posted on Jul, 16 2014 @ 06:25 PM
originally posted by: CraftBuilder
I've been designing electronic devices for decades. Flash drives don't have anything in them that every other modern circuit board in every other
electronic devices doesn't have. I call complete BS. It would be like trying to sniff out a bottle cap in a bottle cap factory. "Sir, the dog sniffed
out a bottle cap in that there plastic extruder. We better tear it apart and have a look."
Good luck finding anything in my technology saturated home.
I agree and if you read other articles about how the searches are conducted they provide a little more detail:
he noted that they could distinguish between a television and a hard drive, but not an iPad or computer and a hard drive. Because the dogs
aren't able to tell the difference between one small electronic from another, they're deployed over small areas of space, and police officers handling
them do not carry any electronics on their person. So someone instructing a electronic-sniffing dog needs to leave their iPhone in the police
Then there was Lucky and Flo, a pair of black Labradors sponsored by the MPAA as being the first animals trained to sniff out counterfeit DVDs.
The MPAA told the BBC that the dogs “have been well trained to specifically smell the unique chemicals that go into polycarbonates and the solvents
that glue the DVDs together and they are very, very effective at doing that." Something along those lines may be how dogs sniff out hard drives, but
Lucky and Flo’s trainer admitted the dogs could “find, but cannot distinguish between, CDs and DVDs, burned and replicated disks, or legitimate
and pirate disks.”
What these quote say to me, is that the dog is taught how to alert on nearly anything in a modern home, in order to establish a reason for further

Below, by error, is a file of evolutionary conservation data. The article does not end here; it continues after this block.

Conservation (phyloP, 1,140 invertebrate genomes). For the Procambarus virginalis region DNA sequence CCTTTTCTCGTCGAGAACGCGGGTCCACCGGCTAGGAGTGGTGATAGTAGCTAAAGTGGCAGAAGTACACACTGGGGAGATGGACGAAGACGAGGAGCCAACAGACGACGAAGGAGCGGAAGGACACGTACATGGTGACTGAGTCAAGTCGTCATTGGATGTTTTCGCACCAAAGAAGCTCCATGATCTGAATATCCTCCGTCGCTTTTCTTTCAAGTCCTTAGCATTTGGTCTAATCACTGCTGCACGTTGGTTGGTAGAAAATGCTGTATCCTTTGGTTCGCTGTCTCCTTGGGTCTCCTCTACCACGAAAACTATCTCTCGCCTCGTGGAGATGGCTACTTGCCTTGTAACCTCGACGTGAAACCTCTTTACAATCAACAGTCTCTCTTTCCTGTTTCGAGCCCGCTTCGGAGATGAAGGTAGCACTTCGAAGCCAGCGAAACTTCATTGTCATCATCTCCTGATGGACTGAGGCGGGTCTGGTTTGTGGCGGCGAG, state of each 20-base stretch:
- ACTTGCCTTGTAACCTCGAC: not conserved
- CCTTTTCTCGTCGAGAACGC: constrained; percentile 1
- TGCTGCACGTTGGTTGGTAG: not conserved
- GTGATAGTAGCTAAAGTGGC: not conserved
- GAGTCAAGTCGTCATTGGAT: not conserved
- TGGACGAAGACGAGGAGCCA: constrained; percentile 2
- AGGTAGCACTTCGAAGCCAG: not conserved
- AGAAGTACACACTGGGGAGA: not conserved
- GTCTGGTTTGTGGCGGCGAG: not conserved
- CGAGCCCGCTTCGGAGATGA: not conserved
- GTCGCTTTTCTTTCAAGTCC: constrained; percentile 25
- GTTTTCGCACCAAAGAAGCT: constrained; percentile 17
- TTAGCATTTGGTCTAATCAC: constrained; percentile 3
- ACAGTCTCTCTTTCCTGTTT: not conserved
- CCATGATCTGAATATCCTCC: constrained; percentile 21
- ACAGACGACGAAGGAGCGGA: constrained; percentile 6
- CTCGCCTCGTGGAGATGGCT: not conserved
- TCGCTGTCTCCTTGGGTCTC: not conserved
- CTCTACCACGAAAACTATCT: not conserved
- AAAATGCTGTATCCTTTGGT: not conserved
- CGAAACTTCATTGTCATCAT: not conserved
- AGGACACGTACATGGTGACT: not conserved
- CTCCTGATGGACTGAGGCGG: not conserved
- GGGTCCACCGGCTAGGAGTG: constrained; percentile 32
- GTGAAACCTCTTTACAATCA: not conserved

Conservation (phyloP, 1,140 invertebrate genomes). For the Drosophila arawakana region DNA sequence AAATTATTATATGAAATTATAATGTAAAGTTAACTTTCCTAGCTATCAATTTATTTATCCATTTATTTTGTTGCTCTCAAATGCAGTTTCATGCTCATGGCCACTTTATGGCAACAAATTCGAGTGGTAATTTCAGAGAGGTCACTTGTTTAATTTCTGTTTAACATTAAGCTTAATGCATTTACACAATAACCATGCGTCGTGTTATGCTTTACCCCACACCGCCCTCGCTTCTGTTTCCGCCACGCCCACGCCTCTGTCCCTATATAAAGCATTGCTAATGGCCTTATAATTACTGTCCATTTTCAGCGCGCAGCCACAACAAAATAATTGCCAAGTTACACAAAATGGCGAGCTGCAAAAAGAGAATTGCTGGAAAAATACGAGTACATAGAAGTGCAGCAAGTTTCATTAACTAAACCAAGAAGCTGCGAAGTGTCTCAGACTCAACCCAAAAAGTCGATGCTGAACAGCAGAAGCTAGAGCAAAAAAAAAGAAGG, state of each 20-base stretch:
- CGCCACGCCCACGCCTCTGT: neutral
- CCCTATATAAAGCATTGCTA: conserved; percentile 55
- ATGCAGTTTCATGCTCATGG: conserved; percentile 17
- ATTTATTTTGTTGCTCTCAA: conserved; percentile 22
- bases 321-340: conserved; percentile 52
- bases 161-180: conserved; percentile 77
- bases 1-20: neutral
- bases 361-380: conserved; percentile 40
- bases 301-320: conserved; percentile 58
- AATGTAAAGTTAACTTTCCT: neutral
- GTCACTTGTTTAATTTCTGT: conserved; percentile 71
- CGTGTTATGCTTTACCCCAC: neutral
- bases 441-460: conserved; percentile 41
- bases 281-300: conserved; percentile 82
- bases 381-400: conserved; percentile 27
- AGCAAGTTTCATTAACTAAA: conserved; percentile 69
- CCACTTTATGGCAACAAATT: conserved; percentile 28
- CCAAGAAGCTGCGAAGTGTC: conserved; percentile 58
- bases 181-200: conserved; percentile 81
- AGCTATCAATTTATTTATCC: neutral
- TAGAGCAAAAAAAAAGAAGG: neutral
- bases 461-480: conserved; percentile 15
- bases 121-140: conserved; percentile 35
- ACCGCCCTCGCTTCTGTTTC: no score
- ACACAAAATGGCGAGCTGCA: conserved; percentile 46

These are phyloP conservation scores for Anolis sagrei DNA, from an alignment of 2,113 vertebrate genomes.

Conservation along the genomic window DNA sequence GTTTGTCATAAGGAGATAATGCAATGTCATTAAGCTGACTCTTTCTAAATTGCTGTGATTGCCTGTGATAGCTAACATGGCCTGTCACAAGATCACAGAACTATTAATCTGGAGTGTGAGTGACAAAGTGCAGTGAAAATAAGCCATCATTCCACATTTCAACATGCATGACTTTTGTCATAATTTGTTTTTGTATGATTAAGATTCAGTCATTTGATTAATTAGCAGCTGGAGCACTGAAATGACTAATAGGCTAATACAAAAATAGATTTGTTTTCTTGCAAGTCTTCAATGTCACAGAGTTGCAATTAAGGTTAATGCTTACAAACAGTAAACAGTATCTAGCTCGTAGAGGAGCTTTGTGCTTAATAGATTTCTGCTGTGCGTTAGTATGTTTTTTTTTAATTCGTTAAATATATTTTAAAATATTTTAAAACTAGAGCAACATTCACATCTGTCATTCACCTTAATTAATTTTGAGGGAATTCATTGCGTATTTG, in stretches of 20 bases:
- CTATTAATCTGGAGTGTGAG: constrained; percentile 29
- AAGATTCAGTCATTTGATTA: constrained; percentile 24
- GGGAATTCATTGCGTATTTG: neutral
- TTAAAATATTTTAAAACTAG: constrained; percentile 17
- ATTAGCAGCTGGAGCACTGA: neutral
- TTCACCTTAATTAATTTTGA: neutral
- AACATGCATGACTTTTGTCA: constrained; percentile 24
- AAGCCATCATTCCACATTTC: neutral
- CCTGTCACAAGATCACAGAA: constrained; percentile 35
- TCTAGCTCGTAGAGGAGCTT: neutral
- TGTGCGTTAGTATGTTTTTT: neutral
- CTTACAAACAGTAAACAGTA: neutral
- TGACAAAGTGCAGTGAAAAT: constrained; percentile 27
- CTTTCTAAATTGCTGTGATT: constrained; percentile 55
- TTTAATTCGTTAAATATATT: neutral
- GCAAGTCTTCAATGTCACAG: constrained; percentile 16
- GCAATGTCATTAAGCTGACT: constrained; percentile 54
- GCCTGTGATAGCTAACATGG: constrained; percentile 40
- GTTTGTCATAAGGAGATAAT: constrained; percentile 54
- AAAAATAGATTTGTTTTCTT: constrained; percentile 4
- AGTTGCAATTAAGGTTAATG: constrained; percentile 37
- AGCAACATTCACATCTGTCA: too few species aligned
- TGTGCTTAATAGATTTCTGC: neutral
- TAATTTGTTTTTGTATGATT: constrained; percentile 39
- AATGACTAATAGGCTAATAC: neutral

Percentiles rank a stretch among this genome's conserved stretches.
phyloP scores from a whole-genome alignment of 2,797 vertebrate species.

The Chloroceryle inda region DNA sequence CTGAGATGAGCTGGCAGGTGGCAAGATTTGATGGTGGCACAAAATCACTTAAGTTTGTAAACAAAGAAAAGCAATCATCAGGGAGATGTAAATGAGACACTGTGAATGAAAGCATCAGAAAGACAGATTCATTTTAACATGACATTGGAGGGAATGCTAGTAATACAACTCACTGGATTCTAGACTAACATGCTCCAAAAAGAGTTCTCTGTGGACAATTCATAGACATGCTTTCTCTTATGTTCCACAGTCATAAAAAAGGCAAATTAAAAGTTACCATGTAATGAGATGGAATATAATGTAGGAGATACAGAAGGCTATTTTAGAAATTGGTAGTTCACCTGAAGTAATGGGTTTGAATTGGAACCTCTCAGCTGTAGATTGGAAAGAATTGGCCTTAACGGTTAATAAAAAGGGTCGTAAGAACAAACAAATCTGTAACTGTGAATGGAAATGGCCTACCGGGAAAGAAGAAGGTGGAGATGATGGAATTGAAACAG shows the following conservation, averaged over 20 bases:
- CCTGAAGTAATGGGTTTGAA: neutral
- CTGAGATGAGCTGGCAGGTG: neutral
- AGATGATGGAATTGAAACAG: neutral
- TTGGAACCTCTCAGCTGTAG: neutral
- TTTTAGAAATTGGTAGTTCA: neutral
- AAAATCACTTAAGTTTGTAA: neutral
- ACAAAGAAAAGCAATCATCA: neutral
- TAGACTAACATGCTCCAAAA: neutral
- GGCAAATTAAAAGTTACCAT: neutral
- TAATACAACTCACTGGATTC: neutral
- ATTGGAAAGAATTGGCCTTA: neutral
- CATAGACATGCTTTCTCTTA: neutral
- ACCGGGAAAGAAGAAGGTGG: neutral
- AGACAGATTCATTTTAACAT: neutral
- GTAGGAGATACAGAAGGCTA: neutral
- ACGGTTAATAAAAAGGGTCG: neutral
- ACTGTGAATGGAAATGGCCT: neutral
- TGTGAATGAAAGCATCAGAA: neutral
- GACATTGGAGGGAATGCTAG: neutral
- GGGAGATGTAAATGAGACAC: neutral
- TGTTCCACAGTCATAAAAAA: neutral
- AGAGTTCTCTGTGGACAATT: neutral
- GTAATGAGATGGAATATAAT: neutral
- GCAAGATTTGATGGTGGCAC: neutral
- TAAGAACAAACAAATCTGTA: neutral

searches and warrants. But, I have a very strong feeling that this will not stand up in court over the long haul, especially with the recent rulings
on encryption and warrantless searches.
So the LEO's employing these dogs think they are so smart, by assuming: "if we train the dogs to alert on ANYTHING we can justify a search or get a
warrant". They are basically trying to broaden the legal limits of the previously successful cell phone sniffing dogs, except now the dog will
"alert" on nearly any electronic device. Tax payers should be outraged, because normally these dogs would be trained for searches based on
established case law, like narcotics or explosives, but in this case they are being trained for something that isn't likely to hold up in court. Also
since most working dogs are not dual-certified these days, they won't be able to reassign the dogs to human remains detection, narcotics or
explosives. But the cost to train them will certainly be the same, albeit for a less useful and legally dubious application. Also these dogs and
handlers don't appear to have an ATF equivalent training certification methodology to work from, so these local departments are basically making it up
as they go (in contrast human remains, firearms, explosives and narcotics have had this kind of national training standards for over 30 years).
Here is a link to that articles:
t on 16-7-2014 by boohoo because: (no reason given)